When we get lost, nothing is more frustrating than when our Maps app crashes or refuses to fetch our location data. We rank that up there with the Gmail app failing to sync with Google's servers when we're waiting for an uber-important email to come in.
More Americans than ever own smartphones (46 percent, according to a recent Pew study, up 11 percent from last year), which means that on any given rainy day, a record number of individuals are sprinting angrily from the bus to the office door while cursing their weather apps for failing them.
Now, don't get us wrong. Apps have changed our lives. (Oh hai, Spotify! Hai, Chrome for mobile!) But a lot of our most frequently used apps are bigger disappointments than the Jawbone Up bracelet and the Microsoft Zune combined.
Whether you're an iPhone or Android user, check out the gallery (below) to see our least favorite, constantly crashing, glitch-prone apps or phone features that we use nearly every day. What are your least favorite apps? Is there an app you hoped would be revolutionary but only made you regret the day you downloaded it? Sound off in the comments section or tweet us at @HuffPostTech.
iPhone and Android users can agree: <a href="https://www.facebook.com/mobile/" target="_hplink">Facebook's mobile app</a> is universally dysfunctional. We could go on and on about what irks us, but one of our biggest gripes has to be the push notifications. They're supposed to alert us to new messages or events, yet we frequently find we're being informed about old activity. Oh, and if you try to click through different features or menus too quickly, the app's bound to crash. Dislike.
Weather Channel App
Should you bring your umbrella for today's commute? Your <a href="https://play.google.com/store/apps/details?id=com.weather.Weather" target="_hplink">Weather Channel App</a> might tell you -- if it feels like updating to today's date. Too often we've left our rainboots by the front door because our app was stuck on yesterday's forecast.
YouTube on the web? The best. <a href="https://play.google.com/store/apps/details?id=com.google.android.youtube&hl=en" target="_hplink">YouTube for mobile</a>? The pits: The search function is horrible, and too many videos don't play correctly (if at all) on both Android and iPhone devices. Plus, listening to music via YouTube means the app must remain open, so you can't jam out and text at the same time.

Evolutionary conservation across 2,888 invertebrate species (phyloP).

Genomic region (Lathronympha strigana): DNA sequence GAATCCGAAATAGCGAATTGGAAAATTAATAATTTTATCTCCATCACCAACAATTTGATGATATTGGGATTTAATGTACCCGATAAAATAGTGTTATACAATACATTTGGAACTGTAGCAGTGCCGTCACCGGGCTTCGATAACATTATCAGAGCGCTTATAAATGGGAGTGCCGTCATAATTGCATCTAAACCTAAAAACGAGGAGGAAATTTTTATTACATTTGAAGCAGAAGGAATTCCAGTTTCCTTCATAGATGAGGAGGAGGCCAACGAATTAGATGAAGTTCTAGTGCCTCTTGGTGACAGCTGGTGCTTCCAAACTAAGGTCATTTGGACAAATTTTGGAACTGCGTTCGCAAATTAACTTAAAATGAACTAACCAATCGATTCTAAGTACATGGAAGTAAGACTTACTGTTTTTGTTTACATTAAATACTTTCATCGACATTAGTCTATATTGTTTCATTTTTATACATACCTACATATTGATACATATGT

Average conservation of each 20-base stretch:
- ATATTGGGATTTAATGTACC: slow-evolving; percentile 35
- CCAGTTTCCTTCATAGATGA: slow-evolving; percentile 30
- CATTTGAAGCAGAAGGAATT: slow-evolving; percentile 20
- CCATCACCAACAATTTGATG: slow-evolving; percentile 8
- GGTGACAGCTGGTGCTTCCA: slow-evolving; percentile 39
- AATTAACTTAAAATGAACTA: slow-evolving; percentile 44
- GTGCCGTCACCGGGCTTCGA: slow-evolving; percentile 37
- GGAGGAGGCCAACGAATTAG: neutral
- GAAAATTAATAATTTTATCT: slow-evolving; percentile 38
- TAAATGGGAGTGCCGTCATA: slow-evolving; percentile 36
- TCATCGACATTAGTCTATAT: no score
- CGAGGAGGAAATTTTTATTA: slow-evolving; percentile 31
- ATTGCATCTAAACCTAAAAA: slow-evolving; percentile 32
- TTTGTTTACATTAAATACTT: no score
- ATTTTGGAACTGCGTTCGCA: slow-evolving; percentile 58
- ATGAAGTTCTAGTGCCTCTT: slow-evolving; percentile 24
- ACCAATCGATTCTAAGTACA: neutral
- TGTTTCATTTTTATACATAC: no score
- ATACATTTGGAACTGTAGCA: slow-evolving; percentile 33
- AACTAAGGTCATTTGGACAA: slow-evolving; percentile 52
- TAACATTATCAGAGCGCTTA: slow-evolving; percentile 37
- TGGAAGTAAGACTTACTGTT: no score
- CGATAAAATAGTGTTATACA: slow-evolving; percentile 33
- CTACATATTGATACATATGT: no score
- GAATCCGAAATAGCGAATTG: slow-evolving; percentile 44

Sure, she's entertaining enough. But does <a href="http://www.apple.com/iphone/features/siri.html" target="_hplink">Siri</a> really help with our daily lives? Not that much, no. We think the iPhone's voice-activated technology just isn't quite up to snuff yet. (We'll go right ahead and lump the Samsung Galaxy S III's <a href="http://www.samsung.com/global/galaxys3/feature.html#svoice" target="_hplink">S Voice</a> feature in here, too. It's awesome, but we hardly ever use it unless we're trying to show off.)
Gmail For iPhone
We love our <a href="http://itunes.apple.com/us/app/gmail/id422689480?mt=8" target="_hplink">Gmail app</a>. We do. But those of us who use it on the iPhone are pretty sore that we still can't switch easily between two Gmail accounts. The Android users among us don't have to worry about this; but, just like the rest of us, they do find themselves cursing the app when it fails to sync with Google's servers (something that always seems to happen when we're expecting an important email).
Maps On iPhone
Where did that little blue dot go?! When walking or driving with Apple's <a href="http://www.apple.com/iphone/built-in-apps/maps-compass.html" target="_hplink">built-in Maps app</a>, powered by Google Maps, the moving blue dot is supposed to be the user's location...but occasionally it's not. When service is sketchy, this GPS function might say you are blocks away from where you really are. Plus, the estimated time of arrival can be very optimistic, meaning iPhone users who think their journey will take 20 minutes are typically about 20 minutes late. Hopefully Apple can solve these issues when it <a href="http://www.huffingtonpost.com/2012/06/11/apple-debuts-maps-app_n_1587726.html" target="_hplink">rolls out its very own Maps app</a> with iOS 6 this fall.
We think the <a href="http://itunes.apple.com/us/app/bump/id305479724?mt=8" target="_hplink">Bump app</a> (for both iPhone and Android) is actually pretty cool. Users are supposed to "bump" each other's phones to exchange information via mobile devices. Unfortunately, no one ever seems to have this app when you actually want to use it.
This iPhone feature doesn't do much. Supposedly it'll organize your life into uncomplicated to-do lists, but we typically find ourselves using <a href="http://www.apple.com/osx/apps/all.html#notes" target="_hplink">Notes</a> or <a href="http://www.apple.com/osx/apps/#calendar" target="_hplink">iCal</a> instead. Someone please remind us why we should use <a href="http://www.apple.com/iphone/built-in-apps/reminders.html" target="_hplink">Reminders</a>? Nope... you can't remember either.